Red Sox trade Cy Young to Cleveland
For Cy Young, the 1908 season resulted in only 21 victories with the Red Sox. And though he posted the lowest earned-run average of his career – 1.26 – he did appear in only 36 games, the lowest total since his rookie season.
For any other 41-year-old pitcher in big league history, it would have been an historic season. For the great Cyclone, it precipitated a trade that sent him to Cleveland on Feb. 16, 1909.
Born March 29, 1867 in Gilmore, Ohio, Denton True Young debuted with the National League’s Cleveland Spiders in 1890. By 1892, Young was the ace of a Spiders’ pitching staff that posted 93 wins – the high-water mark for a franchise that would famously go 20-134 just seven years later.
“I thought I had to show all my stuff,” said Young of his tryout with the Spiders. “I threw the ball so hard a tore a couple of boards off the grandstand. One of the fellows said the stand looked like a cyclone had struck it. That’s how I got the name that was later shortened to ‘Cy.’”
The 6-foot-2, 210-pound Young went 36-12 in 1892 with a league-best 1.92 earned run average. Over the next six seasons with the Spiders, Young never won fewer than 21 games.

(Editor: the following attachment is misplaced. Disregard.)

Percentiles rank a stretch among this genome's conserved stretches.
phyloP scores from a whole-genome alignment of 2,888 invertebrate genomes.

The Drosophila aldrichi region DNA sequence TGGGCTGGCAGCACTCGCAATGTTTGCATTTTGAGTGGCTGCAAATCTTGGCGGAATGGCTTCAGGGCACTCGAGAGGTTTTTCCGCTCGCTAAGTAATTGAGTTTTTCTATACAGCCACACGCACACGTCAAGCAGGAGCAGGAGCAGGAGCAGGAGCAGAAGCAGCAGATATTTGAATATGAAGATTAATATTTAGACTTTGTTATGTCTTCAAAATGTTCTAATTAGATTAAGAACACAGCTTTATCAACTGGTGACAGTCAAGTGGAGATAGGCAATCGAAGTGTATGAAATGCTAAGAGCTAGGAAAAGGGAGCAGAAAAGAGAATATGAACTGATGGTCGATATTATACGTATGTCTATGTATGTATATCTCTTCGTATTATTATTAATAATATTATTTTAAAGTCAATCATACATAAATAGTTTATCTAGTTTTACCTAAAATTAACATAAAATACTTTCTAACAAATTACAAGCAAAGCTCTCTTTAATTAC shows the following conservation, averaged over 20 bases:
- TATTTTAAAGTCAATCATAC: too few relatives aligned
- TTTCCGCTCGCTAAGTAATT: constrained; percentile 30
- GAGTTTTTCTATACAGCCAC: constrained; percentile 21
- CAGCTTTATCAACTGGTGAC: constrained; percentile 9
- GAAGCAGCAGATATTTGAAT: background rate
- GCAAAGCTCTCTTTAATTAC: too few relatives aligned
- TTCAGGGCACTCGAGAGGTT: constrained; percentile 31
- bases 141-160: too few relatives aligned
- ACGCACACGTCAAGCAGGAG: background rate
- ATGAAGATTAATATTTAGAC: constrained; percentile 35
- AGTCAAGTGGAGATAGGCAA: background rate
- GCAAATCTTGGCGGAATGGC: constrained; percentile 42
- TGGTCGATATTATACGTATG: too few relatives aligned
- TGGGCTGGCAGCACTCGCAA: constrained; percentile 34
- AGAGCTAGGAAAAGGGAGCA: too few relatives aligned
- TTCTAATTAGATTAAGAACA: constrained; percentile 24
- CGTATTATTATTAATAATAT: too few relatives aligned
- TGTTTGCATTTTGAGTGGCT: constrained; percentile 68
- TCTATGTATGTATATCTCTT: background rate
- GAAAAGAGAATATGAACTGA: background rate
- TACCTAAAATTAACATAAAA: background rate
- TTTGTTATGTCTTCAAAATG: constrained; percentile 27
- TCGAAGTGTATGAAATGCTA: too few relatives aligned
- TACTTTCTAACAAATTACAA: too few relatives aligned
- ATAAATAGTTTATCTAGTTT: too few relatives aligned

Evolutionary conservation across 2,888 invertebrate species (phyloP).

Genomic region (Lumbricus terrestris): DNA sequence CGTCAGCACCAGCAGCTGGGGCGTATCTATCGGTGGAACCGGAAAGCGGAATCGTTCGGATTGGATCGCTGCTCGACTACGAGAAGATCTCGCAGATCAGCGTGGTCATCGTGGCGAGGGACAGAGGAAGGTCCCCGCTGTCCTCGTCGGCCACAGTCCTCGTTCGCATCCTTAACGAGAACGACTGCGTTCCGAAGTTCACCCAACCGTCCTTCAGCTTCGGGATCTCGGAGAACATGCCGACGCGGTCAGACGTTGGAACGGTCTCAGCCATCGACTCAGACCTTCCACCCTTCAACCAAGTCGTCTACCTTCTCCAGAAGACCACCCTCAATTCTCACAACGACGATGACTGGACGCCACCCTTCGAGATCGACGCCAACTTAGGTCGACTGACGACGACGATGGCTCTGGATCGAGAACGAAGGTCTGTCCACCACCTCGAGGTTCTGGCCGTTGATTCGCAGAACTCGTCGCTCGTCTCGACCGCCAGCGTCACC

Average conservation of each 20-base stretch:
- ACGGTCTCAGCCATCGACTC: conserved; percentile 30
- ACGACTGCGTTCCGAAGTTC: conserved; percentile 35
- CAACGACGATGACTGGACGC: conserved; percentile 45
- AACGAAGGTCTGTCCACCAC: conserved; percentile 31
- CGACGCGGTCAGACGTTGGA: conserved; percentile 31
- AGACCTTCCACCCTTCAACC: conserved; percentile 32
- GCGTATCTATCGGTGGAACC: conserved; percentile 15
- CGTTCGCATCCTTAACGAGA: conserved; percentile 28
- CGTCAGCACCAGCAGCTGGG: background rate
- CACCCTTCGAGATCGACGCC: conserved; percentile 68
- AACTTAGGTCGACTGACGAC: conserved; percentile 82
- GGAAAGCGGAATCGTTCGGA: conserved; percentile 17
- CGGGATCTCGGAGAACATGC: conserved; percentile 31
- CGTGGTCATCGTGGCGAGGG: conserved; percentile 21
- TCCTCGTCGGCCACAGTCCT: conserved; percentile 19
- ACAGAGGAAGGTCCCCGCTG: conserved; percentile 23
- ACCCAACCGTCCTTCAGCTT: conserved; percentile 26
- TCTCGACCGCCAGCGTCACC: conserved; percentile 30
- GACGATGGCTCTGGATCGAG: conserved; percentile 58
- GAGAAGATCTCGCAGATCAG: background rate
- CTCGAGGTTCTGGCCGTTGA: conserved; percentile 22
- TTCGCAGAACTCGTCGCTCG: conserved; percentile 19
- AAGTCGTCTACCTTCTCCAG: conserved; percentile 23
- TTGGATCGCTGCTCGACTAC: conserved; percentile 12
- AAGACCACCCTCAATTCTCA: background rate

The owners of the Spiders also owned the National League’s St. Louis Perfectos (the modern day Cardinals), and prior to the 1899 season many of the Spiders’ best players – including Young – were transferred to St. Louis.
After winning 45 games over two seasons, Young jumped to the American League’s Boston outpost, helping give the new league instant credibility. Young led the AL in wins in each of his first three seasons, and capped the 1903 campaign by winning two games in the first modern World Series, helping Boston capture the title.
Young remained an effective pitcher into his 40s, and went 19-15 with a 2.26 ERA at the age of 42 in his first season with the Indians (then called the Naps) in 1909 following the trade that sent Charlie Chech, Jack Ryan and $12,500 to the Red Sox.
Young hung on for two more years, which included his 500th win, coming on July 19, 1910. He ended his career with 11 appearances with Boston’s National League team – following his release by Cleveland – at the tail end of the 1911 season.
His final totals: 511 wins, 316 losses, 815 games started and 7,356 innings pitched – all of which remain big league records.
Young was elected to the Hall of Fame in 1937, and in 1956 was posthumously honored with an annual award of excellence for pitchers that bears his name by the Baseball Writers’ Association of America.
Craig Muder is the director of communications for the National Baseball Hall of Fame and Museum
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